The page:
We rediscovered something every Silicon Valley startup knows well: working for equity! Why couldn't that work for block chain based companies? Why not do the same thing as bitcoin - issue new shares at a slowly decreasing rate. Except, unlike Bitcoin, we didn't have to burn them. We could use them to pay employees! What's a few percent annual dilution when we were expecting value to grow by hundreds of percent in the coming year? All we had to do is bleed off a few percent of that growth and we could fund much faster growth!Result:
If Bitcoin could do what we could now do, it could pay 101 small businesses several million dollars a year - each! Instead Bitcoin gives all that new money to the electric companies to produce global warming. Even at BitShares current scale, that same rate of token issuance could sustain our 2014 development budget into the future indefinitely. With just a couple doublings of our market cap we would be looking at 101 full time developer and marketer positions working to grow the whole ecosystem.
Obstacle: Promises, Promises
We had the solution to all our funding problems and a path to ever-accelerating growth right there within our grasp - and couldn't implement it for BitShares X! Its Social Consensus and ownership distribution had already been defined. No Dilution! You Promised!
Remember a few posts back when I said that allocating zero shares for development and giving it all to PTS and AGS holders (50/50/0) had been a mistake? Well that mistake had come home to roost. BitShares X was boxed into a corner. Bound by the same suicide pact as Bitcoin and most other chains - no way to fund developers and marketers! Rats.Pivot:
That's ok. We'll just apply that lesson learned to all future DACs we develop. MUSIC and PLAY had already spun off to their own independent developers, and ME had been merged into BitShares X, but we still had VOTE and DNS on the launch pads. We would build them to be self-funding DACs - and they could pick up the development and marketing torch for the whole ecosystem.Result:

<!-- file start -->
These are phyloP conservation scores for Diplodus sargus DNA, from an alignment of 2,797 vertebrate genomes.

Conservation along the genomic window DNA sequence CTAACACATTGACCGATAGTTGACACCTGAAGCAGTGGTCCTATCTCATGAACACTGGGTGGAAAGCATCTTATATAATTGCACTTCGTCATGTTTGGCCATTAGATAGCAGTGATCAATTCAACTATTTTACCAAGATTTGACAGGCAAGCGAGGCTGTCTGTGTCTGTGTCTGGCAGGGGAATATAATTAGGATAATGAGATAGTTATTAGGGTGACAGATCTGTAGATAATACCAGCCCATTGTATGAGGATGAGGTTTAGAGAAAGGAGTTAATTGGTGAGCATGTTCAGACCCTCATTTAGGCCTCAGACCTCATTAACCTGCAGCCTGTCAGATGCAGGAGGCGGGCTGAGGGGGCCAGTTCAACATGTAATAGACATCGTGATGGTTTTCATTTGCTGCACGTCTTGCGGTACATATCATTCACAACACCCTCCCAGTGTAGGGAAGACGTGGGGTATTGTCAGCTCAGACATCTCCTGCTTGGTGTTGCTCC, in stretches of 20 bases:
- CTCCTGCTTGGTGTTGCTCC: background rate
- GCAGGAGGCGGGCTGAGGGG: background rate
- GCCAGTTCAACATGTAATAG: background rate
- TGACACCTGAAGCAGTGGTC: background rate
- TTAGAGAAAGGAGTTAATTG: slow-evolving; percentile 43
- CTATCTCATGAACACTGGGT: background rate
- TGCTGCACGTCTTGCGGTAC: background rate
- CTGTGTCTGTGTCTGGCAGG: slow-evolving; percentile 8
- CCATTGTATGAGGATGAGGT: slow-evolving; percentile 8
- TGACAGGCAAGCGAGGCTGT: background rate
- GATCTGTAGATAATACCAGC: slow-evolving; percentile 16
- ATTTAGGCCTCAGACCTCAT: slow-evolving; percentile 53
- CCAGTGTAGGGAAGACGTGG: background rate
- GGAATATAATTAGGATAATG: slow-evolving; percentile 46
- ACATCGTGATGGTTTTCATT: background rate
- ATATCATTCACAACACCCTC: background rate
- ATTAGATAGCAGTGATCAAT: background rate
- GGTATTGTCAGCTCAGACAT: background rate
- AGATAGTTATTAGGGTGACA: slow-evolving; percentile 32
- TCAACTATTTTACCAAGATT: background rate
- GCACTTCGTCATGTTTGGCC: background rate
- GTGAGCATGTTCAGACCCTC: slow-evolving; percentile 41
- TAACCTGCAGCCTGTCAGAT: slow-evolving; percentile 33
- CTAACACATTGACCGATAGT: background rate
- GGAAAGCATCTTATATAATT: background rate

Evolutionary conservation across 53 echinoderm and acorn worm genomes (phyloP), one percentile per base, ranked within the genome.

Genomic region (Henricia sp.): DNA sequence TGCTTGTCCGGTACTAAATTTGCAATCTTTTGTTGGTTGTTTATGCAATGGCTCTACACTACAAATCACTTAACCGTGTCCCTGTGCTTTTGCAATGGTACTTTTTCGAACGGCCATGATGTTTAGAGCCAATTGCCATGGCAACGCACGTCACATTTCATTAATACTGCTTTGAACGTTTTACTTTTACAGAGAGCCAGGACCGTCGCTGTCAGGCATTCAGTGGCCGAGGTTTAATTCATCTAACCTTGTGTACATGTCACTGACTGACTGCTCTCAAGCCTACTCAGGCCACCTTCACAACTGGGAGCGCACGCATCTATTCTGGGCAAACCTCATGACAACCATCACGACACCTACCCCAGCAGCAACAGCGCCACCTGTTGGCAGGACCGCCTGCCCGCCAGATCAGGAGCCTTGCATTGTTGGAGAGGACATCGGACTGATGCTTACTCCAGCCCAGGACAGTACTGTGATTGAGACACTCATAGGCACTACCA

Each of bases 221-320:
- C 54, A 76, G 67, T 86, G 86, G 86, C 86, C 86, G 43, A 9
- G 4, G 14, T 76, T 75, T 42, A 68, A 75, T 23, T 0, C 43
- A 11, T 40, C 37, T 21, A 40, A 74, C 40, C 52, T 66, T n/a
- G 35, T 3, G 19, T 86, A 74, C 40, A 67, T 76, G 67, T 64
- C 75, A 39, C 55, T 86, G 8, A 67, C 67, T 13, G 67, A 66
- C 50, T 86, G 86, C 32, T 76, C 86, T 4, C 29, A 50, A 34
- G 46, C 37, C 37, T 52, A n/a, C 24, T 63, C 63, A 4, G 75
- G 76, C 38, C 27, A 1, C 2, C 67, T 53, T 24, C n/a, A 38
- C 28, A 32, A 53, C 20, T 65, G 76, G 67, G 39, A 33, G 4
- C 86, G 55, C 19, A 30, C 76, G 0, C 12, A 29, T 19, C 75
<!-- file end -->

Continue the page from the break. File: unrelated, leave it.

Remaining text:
Bytemaster turned his attention to VOTE and DNS. These had to get up and operational and generating funds to pay salaries by the end of the year. We were about out of railroad track and had to get them up to 88 miles per hour in a hurry!
There's just one problem. Every new DAC we build has to be the best we can build - using all the past lessons learned - or some competitor will seize the opportunity to do it for us! VOTE would need its own stable BitAsset currency. To produce that it would need a full-scale decentralized exchange. It would need its own name registration system. It would need its own network effect and would be leveraging every poll, petition, and election registration to build it's own huge base of provably unique
users. It would need to become a SuperDAC, able to compete on all possible fronts for all important market depth and network effect. And BitShares X would inevitably be in its cross-hairs! Most importantly, BitShares VOTE would be self-funding - able to recycle a few percent of its growth every year into paying developers and marketeers. We were creating our own BitShares X killer.
Does anyone know where the love of God goes
When the waves turn the minutes to hours?
-- Gordon Lightfoot, The Wreck of the Edmund Fitzgerald.
We had to go back and explain this to the BitShares community. It wasn't pretty. We explained that as long as we were building new DACs we would keep learning and applying those lessons to each new DAC. And each new DAC would want to have its own BitAssets, domain names, and network effect. Each would be forced to clone all its predecessors and fight for dominance over all our previous efforts. If we tried to play nice and keep features separate, some outside competitor would come along and combine everything into a SuperDAC. We couldn't leave that option on the table for them. BitShares X would have to be upgraded, or face eventual extinction. There was wailing and gnashing of teeth. Result:
We merged all our DACs into one SuperDAC called simply BitShares
. For some, this was the last straw and they jumped ship. But for those who patiently understood the reasons and the vision, the future is incredibly bright.
They now own shares in a self-funding, hyper-competitive SuperDAC.
What good is a SuperDAC? Why, that's the subject of Part 9!
(To be continued...)